Little Tahoma
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Climbing is dangerous! Every year many climbers are broken, maimed, and killed. Don't be so foolish as to trust your life to what you see here. I'm not a guide and neither is this web site. If you don't know what you are doing or where you are going, please take a course or hire a guide!

Little Tahoma, Frying Pan and Whitman Glaciers

June 15, 2002

This TR was written in May, 2003, so the details are a little fuzzy. I'm certain about the times because they were recorded with the pictures.

This was another chapter in the continuing saga of "leave the house at O-dark-30 and start hiking at quarter to stupid early". It was about 4:30 AM when we pulled into the small parking area at the Frying Pan creek hairpin. We didn't see the point of driving another mile up the road to the trailhead and then walking back down the trail, ten yards off the road. It was going to be a long day- we didn't need an extra two miles added to it.


Quarter to Stupid Early: Jens getting ready at the car.

At 5:15 we leave the car, following wet muddy trail, and footsteps in the snow. Thanks to the long days in June we only used headlamps for the first 30 minutes or so, through the dense forest. Before long the snow is continuous and we're paying close attention to the faint boot track, as neither of has been this way before.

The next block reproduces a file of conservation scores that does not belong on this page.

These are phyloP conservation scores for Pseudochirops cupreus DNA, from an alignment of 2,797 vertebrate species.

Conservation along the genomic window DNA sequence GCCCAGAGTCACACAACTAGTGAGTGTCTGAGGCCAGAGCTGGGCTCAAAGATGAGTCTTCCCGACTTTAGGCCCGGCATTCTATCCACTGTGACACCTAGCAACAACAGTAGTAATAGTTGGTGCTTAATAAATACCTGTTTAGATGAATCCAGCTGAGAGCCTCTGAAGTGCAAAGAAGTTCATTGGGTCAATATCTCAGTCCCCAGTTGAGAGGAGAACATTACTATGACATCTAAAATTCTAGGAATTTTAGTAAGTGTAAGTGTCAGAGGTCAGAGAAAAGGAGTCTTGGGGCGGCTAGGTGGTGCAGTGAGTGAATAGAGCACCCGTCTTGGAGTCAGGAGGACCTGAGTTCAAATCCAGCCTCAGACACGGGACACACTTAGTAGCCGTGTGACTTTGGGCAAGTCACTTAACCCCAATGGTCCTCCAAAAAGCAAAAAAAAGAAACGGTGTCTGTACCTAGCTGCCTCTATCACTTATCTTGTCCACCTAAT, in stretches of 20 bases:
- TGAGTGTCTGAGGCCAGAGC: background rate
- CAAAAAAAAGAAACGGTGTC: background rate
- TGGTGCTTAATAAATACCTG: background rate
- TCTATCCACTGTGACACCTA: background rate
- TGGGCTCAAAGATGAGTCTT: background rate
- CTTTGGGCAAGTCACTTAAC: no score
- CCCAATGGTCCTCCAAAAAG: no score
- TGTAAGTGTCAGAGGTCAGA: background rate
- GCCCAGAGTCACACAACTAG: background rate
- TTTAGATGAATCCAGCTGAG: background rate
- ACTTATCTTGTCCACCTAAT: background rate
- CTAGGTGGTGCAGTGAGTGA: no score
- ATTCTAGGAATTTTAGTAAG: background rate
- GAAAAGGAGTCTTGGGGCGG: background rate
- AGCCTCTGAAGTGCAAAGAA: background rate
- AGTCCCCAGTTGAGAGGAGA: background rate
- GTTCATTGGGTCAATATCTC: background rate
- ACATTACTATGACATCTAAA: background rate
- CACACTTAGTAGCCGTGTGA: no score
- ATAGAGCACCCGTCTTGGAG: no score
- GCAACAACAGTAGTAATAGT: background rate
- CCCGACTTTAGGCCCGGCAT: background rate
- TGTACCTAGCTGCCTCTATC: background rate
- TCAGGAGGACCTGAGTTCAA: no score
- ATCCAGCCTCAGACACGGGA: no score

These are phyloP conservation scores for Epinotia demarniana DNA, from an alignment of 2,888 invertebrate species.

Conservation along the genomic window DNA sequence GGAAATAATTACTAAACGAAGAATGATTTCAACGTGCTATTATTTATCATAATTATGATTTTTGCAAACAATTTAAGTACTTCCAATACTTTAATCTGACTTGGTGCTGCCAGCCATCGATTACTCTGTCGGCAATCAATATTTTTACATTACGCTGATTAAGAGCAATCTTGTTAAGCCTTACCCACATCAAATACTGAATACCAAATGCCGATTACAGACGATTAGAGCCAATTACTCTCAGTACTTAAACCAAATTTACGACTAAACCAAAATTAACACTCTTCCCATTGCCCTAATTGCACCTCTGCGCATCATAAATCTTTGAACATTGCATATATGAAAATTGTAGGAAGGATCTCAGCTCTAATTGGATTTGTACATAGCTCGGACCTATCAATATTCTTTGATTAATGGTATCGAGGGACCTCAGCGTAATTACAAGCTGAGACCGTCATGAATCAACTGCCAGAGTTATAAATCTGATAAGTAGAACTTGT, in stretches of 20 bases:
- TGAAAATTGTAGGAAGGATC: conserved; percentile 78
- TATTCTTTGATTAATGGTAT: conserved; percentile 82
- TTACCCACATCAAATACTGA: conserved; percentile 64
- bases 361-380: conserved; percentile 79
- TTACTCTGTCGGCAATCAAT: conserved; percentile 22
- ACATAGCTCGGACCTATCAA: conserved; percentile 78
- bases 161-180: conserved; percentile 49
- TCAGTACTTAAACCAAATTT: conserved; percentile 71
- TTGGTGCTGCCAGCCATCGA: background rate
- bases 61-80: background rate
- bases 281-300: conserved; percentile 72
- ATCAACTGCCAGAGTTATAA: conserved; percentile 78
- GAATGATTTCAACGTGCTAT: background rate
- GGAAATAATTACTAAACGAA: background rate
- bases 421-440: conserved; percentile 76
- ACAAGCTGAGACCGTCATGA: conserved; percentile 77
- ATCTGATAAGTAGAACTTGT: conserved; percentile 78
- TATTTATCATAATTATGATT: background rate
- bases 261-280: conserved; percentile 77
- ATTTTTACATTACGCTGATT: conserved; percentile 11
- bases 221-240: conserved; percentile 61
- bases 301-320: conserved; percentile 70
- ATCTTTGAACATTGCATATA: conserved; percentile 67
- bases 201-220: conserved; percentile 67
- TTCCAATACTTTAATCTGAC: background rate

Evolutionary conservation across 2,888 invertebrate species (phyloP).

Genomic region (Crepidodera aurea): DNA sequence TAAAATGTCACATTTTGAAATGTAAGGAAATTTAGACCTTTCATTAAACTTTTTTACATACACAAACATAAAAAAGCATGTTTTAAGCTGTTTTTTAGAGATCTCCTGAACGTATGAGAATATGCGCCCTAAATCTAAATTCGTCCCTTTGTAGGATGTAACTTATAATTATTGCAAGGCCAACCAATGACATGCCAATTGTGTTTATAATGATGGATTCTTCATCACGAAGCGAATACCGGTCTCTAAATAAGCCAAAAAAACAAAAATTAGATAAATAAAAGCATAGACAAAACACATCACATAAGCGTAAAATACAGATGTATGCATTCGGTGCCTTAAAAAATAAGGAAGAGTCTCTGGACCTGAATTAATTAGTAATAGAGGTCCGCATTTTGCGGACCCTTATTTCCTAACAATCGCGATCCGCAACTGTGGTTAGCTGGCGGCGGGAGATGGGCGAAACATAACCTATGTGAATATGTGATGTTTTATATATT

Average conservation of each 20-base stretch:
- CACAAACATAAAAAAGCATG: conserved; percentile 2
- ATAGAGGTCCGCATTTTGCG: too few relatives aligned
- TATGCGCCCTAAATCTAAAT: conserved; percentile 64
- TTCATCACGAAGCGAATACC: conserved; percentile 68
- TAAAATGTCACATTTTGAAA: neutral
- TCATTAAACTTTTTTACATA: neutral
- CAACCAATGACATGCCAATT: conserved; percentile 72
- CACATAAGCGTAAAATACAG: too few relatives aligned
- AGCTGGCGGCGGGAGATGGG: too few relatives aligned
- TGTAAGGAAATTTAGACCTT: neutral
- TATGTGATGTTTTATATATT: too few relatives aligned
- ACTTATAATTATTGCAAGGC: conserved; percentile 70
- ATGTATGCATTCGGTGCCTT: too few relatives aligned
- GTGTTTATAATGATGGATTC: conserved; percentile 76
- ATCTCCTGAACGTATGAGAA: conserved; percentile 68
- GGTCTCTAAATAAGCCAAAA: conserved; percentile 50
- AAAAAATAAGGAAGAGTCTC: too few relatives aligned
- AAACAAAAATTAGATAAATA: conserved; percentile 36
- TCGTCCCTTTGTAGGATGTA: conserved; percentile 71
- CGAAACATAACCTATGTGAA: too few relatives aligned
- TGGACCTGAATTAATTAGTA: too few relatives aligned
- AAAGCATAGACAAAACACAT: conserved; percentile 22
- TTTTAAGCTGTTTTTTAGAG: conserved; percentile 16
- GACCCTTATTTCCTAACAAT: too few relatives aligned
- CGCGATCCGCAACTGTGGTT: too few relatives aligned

Just after 6:00 we're treated to a glimpse of the morning alpenglow high on the Emmons, and by 6:50 we've crossed the bridge and are enjoying the views from Summerland on a bluebird morning.

Morning Alpenglow on Rainier.

Jens near Summerland. Rainier and Little Tahoma in the background.

Now we can see Little Tahoma, and have some sense of where to go. We head up an inviting looking gully to our left, traverse west to a ridge, and take a break in the rocks.

Little Tahoma and our route to the Frying Pan glacier.

We're both wearing tennis shoes and carrying our ski gear. Here I switch to my randonee boots and crampons, while Jens simply puts crampons on his tennis shoes. We plod up the ridge and gain the Frying Pan Glacier just west of Meany Crest.

Jens on the Frying Pan Glacier. The arrow indicates the exit to the Whitman Glacier.

I'm holding up the show now, both tired and wearing heavy randonee boots, while Jens scoots along in his lightweight shoes. Eventually we reach the 9000' notch that separates the Frying Pan Glacier and the Whitman Glacier, at about 11:00 AM. It's warm now, and the snow has softened. I put on my skis, and shortly after we depart, Jens decides to do the same. We make a rising traverse across the Whitman, which steepens until skinning becomes inefficient. We can see the top of the Whitman now, but it's a long, slow slog to get to the exit gully just left of the highest point.

The Whitman Glacier. We contoured under the rock band (blue arrow) and climbed up, exiting at the snow notch (red arrow).

The Upper Whitman Glacier.

Jens at the top of the Whitman Glacier.